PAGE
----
I really, really enjoyed this book. Perhaps in many ways I enjoyed it more than the Hunger Games and in others I liked it equal or less. Now I shall whip up a brief argument that summarises why I enjoyed the book.
The dystopian world imagined by Veronica Roth is based around people being divided into five different factions based on personality types. At the age of sixteen all humans choose which faction they wish to join regardless of what they have been brought up in. An interesting premise from the beginning which intrigued me. The main character Tris struggles to decide which place she belongs in, learns to become a member of her new faction and falls in love. That's your basic shortened synopsis.
I felt the author was able to write entertainingly and with energy. It was plain to see that she was passionate about writing and creating her vision of a ruined future. And I perhaps enjoyed the ideas visible in her world more than the Hunger Games because of the questions they posed. It challenged the ideas of birth and upbringing deciding who you are. I felt there was room for questioning what defines a person in essence. It for me was not just an intriguing young adult story but also a novel which implied intricate questions. I felt that through the protagonist two main questions in particular were addressed. And these were: 1.
does personality define our expectations in life? And 2.
or instead are we each as individuals responsible for our paths in life?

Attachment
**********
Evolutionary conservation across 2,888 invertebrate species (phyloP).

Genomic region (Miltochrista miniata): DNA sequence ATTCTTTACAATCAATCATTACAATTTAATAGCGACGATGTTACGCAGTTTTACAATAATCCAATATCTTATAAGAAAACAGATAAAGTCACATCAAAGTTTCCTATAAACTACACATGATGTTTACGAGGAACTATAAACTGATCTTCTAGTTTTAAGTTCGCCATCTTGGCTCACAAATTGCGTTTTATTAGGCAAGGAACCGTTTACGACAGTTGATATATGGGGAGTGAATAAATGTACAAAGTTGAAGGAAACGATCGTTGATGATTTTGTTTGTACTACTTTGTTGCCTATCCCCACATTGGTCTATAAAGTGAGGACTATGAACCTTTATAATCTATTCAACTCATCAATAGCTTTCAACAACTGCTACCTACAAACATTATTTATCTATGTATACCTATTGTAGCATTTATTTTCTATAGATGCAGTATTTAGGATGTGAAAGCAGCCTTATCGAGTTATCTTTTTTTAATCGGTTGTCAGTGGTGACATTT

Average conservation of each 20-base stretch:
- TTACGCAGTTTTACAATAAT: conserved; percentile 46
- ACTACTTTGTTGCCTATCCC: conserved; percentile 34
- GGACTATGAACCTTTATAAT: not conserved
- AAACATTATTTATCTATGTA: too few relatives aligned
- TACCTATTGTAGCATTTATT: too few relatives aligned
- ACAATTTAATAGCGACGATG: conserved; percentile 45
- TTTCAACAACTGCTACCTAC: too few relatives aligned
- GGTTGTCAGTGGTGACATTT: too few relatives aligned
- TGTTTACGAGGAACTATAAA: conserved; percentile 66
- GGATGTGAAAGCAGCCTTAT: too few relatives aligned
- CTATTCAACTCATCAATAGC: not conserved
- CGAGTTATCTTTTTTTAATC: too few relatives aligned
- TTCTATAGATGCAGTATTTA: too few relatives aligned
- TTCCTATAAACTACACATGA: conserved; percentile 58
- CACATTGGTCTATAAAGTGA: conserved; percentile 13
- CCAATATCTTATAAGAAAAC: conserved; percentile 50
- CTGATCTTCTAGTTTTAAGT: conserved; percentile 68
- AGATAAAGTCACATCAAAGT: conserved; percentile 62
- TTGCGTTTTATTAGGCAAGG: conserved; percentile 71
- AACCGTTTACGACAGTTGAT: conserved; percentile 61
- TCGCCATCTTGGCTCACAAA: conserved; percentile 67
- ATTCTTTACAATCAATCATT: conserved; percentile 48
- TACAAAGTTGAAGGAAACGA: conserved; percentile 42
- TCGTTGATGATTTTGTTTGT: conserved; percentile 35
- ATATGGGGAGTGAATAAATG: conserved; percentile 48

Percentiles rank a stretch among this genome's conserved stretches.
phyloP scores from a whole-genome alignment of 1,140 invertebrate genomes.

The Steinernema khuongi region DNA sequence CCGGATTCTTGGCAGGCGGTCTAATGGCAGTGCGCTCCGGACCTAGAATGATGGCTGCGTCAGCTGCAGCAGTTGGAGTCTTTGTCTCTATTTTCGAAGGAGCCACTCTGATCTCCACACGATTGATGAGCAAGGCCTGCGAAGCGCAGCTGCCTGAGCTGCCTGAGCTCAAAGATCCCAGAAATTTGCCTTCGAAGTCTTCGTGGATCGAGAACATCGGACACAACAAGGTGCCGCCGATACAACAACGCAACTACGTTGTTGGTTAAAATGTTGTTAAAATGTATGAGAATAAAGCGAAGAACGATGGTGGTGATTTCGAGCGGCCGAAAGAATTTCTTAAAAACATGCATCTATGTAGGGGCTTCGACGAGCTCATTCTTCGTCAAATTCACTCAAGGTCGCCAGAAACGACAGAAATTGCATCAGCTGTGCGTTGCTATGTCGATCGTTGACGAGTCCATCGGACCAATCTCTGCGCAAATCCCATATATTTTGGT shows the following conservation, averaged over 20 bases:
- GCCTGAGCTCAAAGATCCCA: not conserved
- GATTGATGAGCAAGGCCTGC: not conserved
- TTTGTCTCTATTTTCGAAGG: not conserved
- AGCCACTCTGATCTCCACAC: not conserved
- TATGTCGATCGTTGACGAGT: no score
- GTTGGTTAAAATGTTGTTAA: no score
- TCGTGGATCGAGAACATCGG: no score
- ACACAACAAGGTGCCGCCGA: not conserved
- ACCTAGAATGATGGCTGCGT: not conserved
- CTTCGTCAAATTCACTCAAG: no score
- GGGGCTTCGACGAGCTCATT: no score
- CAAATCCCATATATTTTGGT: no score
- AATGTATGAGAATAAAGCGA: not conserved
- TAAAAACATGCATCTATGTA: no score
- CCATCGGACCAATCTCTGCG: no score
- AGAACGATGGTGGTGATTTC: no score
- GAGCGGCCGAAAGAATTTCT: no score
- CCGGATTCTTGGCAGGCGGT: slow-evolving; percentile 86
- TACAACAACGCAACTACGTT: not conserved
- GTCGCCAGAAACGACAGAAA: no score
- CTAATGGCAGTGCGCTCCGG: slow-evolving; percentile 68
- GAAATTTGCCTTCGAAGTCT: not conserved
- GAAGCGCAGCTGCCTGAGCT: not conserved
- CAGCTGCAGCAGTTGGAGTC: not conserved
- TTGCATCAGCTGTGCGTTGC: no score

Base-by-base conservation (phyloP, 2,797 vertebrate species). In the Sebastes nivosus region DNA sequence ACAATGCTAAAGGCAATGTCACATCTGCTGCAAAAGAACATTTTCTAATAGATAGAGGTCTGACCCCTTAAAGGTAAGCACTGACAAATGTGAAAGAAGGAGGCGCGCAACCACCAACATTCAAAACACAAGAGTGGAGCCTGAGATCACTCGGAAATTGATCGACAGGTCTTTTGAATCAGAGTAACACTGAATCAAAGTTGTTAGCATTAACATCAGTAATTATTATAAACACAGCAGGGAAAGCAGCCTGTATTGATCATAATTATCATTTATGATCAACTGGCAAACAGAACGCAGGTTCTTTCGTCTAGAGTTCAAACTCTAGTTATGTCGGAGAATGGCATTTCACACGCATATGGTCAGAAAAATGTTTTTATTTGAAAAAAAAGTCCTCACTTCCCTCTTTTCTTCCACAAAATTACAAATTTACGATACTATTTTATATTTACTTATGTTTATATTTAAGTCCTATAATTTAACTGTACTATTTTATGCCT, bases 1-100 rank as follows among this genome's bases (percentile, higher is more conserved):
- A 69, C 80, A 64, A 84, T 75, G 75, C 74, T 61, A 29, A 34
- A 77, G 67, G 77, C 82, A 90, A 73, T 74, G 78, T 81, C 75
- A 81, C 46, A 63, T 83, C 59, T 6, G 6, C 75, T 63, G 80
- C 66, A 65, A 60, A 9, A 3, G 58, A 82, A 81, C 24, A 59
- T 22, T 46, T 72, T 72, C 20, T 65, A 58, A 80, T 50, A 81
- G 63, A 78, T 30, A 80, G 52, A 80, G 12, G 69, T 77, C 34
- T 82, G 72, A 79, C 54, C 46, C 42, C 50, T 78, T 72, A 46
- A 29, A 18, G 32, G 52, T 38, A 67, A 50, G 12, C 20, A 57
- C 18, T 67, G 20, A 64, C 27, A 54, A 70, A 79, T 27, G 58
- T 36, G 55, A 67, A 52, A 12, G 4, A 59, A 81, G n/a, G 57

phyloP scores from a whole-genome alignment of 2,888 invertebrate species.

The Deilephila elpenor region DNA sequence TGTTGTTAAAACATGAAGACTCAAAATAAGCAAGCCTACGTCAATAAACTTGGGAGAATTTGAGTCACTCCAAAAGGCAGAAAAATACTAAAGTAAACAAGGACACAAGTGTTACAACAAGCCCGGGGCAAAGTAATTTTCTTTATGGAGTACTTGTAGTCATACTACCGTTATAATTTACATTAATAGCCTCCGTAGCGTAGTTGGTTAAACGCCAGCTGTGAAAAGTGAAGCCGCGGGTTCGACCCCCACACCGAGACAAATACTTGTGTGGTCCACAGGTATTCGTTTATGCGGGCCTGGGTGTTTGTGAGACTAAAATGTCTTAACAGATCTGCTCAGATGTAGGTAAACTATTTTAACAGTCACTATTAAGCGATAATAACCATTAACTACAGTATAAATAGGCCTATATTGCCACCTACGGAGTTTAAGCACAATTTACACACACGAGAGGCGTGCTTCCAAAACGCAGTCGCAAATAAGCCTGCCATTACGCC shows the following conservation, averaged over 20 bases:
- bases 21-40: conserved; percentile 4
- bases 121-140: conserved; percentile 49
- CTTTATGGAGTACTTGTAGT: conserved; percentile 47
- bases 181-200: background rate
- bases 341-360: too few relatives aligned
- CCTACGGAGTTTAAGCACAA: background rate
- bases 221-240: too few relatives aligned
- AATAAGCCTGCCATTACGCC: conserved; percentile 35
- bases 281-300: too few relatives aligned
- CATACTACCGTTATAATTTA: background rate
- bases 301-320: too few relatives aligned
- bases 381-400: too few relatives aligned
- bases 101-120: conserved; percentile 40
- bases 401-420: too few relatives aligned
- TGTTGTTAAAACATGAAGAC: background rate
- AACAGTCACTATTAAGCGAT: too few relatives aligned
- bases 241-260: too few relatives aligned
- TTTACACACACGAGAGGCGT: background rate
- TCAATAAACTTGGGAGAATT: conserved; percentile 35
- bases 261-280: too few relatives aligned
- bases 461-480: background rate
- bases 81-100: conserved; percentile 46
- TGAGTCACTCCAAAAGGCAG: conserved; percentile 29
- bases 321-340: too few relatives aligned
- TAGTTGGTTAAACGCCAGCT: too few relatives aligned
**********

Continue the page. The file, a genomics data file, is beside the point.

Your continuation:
I myself would venture the latter because I believe regardless of situation we all have a choice in how we live. I know that's easier said than done but it's what I believe. I think (and its fitting given that bravery and courage were so highly regarded in the book) that to state that your DNA and external forces have made you what you are is in a way weak. I feel people need to take responsibility for themselves rather than blaming external conditions. I simply hate how too many people get out of court on the condition of mental impairment because I still think they're responsible for what they did. And I liked the fact that Tris was responsible, although it took her a while to realise that fact, for herself and saw what true courage was about. Not opting out but willing to face her fears.
The fact that I felt this novel more vividly showed and questioned the ideas of identity and challenging fear made this novel more enjoyable than Hunger Games from a philosophical and thought-provoking point of view. However Hunger Games wins out in the plot elements, storyline and overall execution. Therefore this can have a 3.5 star rating compared to the 4.5 for Hunger Games.